derisive

[ dih-rahy-siv, -ris-iv ]SEE DEFINITION OF derisive
Roget's 21st Century Thesaurus, Third Edition Copyright © 2013 by the Philip Lief Group.

EXAMPLES FROM THE WEB FOR DERISIVE

There were those in the valley who viewed the Sabbath calm with a derisive smile.

They regarded him and his wife with derisive pity, tinged with anger.

The point was treated with contempt and some derisive laughter.

As he did so, from the path above him came a derisive laugh which set his blood boiling.

But there is no spur so galling as the derisive smile of a comely young woman.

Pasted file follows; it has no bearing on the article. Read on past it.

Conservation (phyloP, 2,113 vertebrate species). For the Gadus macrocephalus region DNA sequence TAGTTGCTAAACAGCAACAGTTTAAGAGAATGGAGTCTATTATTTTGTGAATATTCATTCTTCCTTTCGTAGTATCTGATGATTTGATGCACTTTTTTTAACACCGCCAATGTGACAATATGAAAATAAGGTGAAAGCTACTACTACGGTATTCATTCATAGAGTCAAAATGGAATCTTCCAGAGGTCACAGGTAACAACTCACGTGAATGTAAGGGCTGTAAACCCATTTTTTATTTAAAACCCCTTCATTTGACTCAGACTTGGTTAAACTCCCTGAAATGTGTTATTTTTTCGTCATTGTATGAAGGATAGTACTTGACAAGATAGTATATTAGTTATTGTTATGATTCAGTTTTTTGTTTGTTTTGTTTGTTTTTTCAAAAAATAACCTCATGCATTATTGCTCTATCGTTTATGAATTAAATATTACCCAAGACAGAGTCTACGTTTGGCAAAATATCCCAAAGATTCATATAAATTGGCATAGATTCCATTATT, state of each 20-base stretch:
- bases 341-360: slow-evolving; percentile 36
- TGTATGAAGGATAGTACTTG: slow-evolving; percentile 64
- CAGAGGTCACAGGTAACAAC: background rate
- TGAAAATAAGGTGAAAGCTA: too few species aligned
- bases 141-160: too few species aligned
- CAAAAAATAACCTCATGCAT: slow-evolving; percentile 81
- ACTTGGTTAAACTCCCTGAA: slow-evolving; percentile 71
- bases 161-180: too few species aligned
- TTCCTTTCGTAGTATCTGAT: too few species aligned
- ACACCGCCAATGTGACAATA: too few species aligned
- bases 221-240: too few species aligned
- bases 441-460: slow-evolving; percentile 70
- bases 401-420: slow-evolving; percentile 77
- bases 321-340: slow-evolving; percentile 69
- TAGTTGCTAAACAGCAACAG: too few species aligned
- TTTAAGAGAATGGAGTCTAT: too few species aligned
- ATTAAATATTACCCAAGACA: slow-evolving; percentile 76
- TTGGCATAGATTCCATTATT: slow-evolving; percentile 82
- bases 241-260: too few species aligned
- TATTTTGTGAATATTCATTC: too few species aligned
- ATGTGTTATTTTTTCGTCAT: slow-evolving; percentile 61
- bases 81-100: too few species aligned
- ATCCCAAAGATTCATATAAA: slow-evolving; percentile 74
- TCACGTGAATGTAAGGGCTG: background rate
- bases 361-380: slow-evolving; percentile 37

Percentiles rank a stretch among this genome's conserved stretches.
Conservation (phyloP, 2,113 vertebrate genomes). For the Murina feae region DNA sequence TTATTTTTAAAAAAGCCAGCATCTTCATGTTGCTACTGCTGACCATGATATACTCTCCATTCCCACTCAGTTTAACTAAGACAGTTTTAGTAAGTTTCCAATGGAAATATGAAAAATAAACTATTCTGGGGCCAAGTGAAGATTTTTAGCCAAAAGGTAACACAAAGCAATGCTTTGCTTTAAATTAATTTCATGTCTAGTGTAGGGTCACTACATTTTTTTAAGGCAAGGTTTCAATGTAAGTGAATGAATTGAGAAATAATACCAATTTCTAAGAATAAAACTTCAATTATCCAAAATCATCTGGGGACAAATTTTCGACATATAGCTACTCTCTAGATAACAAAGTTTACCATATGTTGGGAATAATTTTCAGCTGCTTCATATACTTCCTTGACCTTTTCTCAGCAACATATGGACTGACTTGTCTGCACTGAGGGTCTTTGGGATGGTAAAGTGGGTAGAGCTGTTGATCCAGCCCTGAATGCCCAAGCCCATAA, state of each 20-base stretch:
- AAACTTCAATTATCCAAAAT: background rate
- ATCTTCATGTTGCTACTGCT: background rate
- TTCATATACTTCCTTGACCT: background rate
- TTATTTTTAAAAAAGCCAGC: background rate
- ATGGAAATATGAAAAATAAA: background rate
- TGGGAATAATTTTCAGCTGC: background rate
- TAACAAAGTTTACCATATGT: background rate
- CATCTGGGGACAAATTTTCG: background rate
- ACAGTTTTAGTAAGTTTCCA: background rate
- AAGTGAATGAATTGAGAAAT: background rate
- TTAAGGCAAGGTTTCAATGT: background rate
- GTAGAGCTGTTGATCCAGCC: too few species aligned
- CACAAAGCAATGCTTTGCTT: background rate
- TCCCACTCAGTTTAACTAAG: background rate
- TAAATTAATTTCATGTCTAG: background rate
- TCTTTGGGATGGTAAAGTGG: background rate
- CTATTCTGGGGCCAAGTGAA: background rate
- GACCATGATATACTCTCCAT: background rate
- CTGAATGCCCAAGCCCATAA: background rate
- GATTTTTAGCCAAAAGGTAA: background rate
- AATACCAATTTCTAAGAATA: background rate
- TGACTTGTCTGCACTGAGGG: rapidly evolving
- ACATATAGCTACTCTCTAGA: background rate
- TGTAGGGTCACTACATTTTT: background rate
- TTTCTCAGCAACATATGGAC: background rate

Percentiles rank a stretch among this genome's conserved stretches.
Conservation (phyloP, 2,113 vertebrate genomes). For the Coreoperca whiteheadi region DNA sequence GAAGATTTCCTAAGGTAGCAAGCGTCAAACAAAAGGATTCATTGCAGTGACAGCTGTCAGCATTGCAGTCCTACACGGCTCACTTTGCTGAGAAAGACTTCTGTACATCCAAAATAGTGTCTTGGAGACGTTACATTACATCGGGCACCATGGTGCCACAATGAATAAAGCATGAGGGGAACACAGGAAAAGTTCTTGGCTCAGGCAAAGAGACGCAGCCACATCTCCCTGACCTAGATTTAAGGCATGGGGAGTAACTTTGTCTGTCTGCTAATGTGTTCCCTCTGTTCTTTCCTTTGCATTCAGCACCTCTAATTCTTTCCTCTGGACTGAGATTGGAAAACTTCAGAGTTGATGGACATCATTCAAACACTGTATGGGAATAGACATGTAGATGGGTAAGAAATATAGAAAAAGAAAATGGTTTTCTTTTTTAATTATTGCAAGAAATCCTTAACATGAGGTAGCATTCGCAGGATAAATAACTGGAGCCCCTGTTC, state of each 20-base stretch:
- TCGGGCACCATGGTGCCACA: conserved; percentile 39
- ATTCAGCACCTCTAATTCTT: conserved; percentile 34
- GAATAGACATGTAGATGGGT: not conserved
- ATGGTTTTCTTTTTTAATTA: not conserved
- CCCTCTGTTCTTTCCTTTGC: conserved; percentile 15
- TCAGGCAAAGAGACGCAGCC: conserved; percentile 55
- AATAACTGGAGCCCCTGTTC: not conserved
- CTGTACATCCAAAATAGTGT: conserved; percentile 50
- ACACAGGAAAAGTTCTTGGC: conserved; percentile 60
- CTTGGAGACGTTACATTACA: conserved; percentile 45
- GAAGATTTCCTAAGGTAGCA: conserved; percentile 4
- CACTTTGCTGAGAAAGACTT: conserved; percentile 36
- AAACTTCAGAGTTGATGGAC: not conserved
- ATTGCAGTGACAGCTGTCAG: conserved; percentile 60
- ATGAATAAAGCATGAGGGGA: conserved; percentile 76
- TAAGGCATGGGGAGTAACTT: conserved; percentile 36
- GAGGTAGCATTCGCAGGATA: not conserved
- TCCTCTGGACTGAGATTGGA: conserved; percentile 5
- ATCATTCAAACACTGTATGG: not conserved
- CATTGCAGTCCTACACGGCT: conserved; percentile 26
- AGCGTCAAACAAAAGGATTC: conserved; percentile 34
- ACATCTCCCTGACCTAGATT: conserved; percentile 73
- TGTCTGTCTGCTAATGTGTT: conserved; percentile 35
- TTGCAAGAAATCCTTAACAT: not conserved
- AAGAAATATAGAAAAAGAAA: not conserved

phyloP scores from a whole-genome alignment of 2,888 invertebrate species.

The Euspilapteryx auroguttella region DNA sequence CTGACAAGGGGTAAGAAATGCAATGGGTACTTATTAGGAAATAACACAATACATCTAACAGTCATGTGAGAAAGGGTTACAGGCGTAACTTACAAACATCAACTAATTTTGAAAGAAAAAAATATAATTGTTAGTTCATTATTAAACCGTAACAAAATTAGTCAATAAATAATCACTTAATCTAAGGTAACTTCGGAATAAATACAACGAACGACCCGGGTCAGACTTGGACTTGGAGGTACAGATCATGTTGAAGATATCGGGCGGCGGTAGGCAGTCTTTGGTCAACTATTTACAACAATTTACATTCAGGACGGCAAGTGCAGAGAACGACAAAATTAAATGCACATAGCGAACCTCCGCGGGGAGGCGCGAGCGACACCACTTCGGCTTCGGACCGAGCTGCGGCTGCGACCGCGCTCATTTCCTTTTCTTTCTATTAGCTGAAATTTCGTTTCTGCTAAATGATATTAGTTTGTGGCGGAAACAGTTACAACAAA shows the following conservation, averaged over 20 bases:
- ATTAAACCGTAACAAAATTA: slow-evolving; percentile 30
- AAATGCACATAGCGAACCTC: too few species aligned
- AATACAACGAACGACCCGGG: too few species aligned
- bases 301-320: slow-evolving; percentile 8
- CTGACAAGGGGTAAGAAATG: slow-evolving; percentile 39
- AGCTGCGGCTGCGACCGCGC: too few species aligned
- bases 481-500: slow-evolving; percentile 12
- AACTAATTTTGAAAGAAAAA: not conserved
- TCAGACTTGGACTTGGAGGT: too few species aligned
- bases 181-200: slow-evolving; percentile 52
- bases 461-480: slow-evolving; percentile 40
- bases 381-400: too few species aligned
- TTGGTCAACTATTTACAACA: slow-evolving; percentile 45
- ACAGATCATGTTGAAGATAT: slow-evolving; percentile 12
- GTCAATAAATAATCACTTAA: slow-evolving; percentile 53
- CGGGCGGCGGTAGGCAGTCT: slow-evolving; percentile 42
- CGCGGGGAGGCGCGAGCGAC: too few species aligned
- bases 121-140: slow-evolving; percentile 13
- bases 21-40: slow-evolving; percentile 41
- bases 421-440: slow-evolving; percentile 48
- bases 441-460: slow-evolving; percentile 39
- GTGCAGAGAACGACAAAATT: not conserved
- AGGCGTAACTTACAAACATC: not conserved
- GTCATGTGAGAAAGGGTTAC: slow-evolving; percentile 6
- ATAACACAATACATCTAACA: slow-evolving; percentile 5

At Lennon's quieting down the trader burst into a derisive laugh.

Slack ran for cover, but at the stairs waved a derisive gesture.

There was a derisive smile on young Prescott's face as he started to look.

Perhaps it was the derisive inflection on "book agent" that woke Albert.

White teeth glistened and he shrieked with derisive laughter.

WORD ORIGIN

1620s, "characterized by derision," from Latin deris-, past participle stem of deridere (see derision) + -ive. Meaning "ridiculous" is from 1896. Related: Derisively.

MORE RELATED WORDS FOR DERISIVE

Roget's 21st Century Thesaurus, Third Edition Copyright © 2013 by the Philip Lief Group.